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‘Handmaid’s Tale’ & The Power of Womanhood

If you haven’t heard of Hulu’s Handmaid’s Tale, a show based on Margaret Atwood’s 1985 novel, allow me to give a brief synopsis before you begin this article: the story takes place in the future, where pollution and toxins have harmed the environment so intensely that a plague of infertility falls upon women. The minority of fertile women are forced by the government to bear children for the rich and influential men, under the consent of their wives. The story follows June, a handmaid to Fred and Serena Joy Waterford.

Handmaid’s Tale is a deeply disturbing story with much to analyze. The future strips women of rights, reducing them to property and their worth to whichever man owns them (June must take the name of Offred — literally “of Fred”). As poorly as the patriarchy and the misogynistic men at the top are portrayed, the most striking element of the show to me isn’t how the men treat the women: it is how the women treat each other. Womanhood is powerful, Handmaid’s Tale teaches, but our power can be put to use in different ways. If privileged women do not speak up for the oppressed, they are also to blame for injustice. 

The storyline of Serena Joy teaches this lesson most prominently. An extremely intelligent woman, Serena’s wits match her husband’s, the potent Commander. In her backstory, it is revealed that in life under the previous government Serena was a televangelist who wrote books about women assuming traditional gender roles in a theocratic society. With this influence, Serena played a role in inflicting oppression. The new totalitarian society incorporates her ideas — the only important role women play is that of procreation. Was Serena fully aware of the consequences of her actions? With the new government, Serena’s power and rights are taken away. She is infertile; she is worthless. In a stunning shot, we watch her book get thrown in the trash, as women are not allowed to read anymore, let alone write. “Back then, did you ever imagine a society like this?” a foreign leader asks her. “A society that has reduced carbon emissions by 78% in three years?” Serena responds. The leader pauses. “A society in which women can no longer read your book.”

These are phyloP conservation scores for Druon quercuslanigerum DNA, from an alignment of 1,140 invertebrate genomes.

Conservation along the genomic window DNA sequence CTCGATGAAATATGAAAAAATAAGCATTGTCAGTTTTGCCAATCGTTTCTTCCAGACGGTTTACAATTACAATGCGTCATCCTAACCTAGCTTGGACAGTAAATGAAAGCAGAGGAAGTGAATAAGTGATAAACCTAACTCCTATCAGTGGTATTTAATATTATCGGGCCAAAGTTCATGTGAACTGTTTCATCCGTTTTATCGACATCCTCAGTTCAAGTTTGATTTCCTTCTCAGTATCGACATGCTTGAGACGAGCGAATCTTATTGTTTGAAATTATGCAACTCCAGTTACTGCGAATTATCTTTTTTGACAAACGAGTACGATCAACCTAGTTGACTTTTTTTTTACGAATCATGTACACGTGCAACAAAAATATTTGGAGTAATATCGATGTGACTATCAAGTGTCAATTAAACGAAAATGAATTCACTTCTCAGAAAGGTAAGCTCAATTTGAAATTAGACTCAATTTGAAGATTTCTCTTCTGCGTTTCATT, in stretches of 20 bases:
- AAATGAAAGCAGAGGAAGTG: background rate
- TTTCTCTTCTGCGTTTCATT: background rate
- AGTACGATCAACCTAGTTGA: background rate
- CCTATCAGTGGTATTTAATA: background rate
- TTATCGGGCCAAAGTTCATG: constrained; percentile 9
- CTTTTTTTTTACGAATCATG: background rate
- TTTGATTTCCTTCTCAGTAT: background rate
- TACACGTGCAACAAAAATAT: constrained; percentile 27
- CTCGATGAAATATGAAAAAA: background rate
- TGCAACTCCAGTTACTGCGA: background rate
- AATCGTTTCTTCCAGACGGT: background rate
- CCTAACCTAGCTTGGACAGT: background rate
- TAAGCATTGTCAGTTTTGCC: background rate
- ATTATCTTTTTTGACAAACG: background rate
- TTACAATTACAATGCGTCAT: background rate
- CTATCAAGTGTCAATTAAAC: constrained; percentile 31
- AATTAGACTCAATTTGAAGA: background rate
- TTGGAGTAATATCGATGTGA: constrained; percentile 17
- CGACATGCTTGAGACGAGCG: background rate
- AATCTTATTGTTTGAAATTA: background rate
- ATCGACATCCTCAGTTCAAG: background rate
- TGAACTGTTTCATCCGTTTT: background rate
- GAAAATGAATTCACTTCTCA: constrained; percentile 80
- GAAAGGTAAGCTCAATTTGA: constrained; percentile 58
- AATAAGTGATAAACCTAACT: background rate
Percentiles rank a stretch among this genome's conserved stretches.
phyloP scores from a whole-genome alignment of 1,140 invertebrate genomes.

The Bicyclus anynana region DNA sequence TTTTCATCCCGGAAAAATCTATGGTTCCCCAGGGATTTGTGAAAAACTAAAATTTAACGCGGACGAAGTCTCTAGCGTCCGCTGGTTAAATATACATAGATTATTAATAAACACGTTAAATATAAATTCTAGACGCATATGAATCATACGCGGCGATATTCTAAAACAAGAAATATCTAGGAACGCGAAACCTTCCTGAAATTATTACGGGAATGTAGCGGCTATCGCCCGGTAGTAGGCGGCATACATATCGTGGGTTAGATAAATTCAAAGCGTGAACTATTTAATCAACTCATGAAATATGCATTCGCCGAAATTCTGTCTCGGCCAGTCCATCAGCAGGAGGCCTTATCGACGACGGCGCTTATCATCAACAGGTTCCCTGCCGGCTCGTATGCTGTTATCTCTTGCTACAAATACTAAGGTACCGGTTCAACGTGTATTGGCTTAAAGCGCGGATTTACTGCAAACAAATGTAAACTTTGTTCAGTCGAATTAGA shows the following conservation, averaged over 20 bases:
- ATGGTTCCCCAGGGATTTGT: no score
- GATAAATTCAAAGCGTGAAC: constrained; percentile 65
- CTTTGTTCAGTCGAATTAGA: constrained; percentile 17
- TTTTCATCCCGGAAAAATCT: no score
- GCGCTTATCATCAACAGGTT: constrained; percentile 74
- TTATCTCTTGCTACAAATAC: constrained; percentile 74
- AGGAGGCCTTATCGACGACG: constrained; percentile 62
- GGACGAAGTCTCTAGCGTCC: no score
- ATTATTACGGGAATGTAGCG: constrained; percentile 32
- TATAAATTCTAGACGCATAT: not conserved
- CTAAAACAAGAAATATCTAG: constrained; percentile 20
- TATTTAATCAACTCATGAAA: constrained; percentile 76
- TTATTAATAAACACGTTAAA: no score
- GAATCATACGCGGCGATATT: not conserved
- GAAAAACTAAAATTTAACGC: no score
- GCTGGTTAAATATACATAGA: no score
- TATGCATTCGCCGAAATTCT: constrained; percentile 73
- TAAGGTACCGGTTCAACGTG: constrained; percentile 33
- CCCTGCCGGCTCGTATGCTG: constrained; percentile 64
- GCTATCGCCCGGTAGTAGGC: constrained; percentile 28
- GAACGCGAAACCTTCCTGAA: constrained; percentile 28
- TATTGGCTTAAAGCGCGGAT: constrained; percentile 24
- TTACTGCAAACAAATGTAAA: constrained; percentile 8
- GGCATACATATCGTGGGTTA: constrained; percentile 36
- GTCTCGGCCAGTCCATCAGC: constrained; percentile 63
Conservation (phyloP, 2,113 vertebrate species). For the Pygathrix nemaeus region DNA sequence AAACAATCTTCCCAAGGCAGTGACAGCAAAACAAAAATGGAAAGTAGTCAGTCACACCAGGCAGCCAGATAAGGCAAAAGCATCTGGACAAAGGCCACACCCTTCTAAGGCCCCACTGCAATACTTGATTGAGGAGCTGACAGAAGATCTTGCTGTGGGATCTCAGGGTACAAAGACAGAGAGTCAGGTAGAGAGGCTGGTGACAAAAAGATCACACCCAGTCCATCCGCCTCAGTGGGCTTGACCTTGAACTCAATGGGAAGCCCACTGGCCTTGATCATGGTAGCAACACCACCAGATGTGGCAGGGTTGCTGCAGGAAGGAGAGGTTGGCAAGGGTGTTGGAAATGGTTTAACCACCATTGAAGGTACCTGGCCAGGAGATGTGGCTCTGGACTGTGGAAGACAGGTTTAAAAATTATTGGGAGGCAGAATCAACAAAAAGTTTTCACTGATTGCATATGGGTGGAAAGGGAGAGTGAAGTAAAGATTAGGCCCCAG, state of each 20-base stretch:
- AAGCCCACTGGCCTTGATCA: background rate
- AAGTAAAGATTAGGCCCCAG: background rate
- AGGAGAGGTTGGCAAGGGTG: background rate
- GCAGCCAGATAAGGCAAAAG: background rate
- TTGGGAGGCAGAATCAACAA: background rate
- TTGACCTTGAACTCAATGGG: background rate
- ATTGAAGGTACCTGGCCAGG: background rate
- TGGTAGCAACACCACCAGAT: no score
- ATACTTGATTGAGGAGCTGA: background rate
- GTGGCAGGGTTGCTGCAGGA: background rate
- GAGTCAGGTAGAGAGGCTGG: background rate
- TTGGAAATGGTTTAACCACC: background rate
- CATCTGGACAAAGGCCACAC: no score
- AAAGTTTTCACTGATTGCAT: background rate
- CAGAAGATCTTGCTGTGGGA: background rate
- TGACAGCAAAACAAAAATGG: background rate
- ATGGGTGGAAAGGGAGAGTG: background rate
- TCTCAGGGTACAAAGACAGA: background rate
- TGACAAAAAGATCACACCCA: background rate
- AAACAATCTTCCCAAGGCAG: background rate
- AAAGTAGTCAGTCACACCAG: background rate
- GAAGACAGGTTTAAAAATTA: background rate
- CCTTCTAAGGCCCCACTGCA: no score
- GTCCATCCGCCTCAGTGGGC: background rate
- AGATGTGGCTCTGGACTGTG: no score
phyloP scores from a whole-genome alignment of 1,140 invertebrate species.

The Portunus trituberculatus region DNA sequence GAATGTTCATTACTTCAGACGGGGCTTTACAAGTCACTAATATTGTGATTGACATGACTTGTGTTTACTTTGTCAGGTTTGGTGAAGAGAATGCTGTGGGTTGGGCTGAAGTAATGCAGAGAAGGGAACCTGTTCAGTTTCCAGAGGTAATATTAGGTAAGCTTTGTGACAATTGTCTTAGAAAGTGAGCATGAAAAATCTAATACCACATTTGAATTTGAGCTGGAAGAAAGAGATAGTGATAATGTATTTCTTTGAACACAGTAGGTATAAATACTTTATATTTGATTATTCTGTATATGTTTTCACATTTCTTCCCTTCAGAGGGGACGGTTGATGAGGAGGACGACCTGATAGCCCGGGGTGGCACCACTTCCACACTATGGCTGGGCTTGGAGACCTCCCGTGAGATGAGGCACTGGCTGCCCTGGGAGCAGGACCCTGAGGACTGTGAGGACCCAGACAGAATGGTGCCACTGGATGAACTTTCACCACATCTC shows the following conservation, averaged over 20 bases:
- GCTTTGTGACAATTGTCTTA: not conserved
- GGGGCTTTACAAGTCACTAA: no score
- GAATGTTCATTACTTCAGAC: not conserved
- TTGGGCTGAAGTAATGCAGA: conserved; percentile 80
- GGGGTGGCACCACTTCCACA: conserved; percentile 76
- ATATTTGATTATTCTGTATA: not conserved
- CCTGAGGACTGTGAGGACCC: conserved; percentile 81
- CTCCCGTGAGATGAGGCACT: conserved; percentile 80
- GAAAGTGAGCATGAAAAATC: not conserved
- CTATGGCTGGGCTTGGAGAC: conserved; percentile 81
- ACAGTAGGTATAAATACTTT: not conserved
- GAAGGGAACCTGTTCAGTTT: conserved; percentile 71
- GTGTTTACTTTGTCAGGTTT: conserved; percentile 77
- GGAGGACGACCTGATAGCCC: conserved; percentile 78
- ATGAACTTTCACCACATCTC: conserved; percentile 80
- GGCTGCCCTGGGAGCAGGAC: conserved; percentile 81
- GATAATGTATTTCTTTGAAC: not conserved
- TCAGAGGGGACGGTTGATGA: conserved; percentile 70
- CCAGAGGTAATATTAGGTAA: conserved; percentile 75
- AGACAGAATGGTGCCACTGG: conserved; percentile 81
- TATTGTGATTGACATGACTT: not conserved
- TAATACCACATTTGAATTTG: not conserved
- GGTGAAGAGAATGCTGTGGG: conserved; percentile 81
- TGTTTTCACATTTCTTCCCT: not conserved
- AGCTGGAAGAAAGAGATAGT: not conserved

The state incorporated Serena’s ideas only to shut her out. Her once active life — in which she held a career she obviously loved — is replaced with a miserable one; there is nothing for her to do other than decorate her home and tend to her garden. She desperately prays for June to deliver her a child so she can at least put her mind towards something. We watch her relationship with her husband deteriorate as what once used to be a collaborative partnership turns into one where he tells her, “You answer to me. Go to your room.” Are we supposed to sympathize with her?

Absolutely effing not. A victim of her own ideas and actions, Serena only concerns herself with what directly affects her. At the top of the totem pole, she turns a blind eye to the enslaved and tortured women in the theocratic society she designed. Feminism is what allowed her to write and give speeches in the first place, and she made the choice to obliterate it. Serena is to blame for her own demise, her own silence, and her own imprisonment. Her passivity towards a new life she clearly hates leads her to abuse her handmaid, making June’s already terrifying situation significantly worse. Serena could’ve helped June. The two women are around the same age; it is possible they could’ve been friends of some sort. But June’s enslavement is a clear product of Serena’s doing. And Serena shows no guilt.

It is no surprise that Handmaid’s Tale serves as a warning. We must do all we can to promote the health of our democracy. We must practice the separation of church and state. We must do more to protect our environment. But I find the warning delivered via Serena’s character the most pressing, and perhaps the easiest to act on.

Women need to help each other by calling for equality on all platforms, even ones that may not directly affect us — yes, this means adopting intersectional and trans-inclusive feminism. Recognizing one’s privilege and practicing empathy is perhaps the most important thing one can do. We need to be allies to those less privileged than us, and actively work to stand with them, not against them.

Women are strong as hell — Handmaid’s Tale shows this. Serena was powerful enough to influence an entire new system of government. June was powerful enough to challenge it. How you use your power matters. 

On a final note, while watching Handmaid’s Tale, I could not help but think of Martin Niemöller’s quote:

“First they came for the Socialists, and I did not speak out— Because I was not a Socialist.

Then they came for the Trade Unionists, and I did not speak out—  Because I was not a Trade Unionist.

Then they came for the Jews, and I did not speak out—  Because I was not a Jew.

Then they came for me—and there was no one left to speak for me.”

Speak as loudly as you can.

Gretchen is a fourth year UC Davis student double majoring in political science and cinema & digital media. As an intersectional feminist, she finds interest in issues of social justice and equality. She also finds interest in dogs, Leonardo DiCaprio movies, and early 2000s music.
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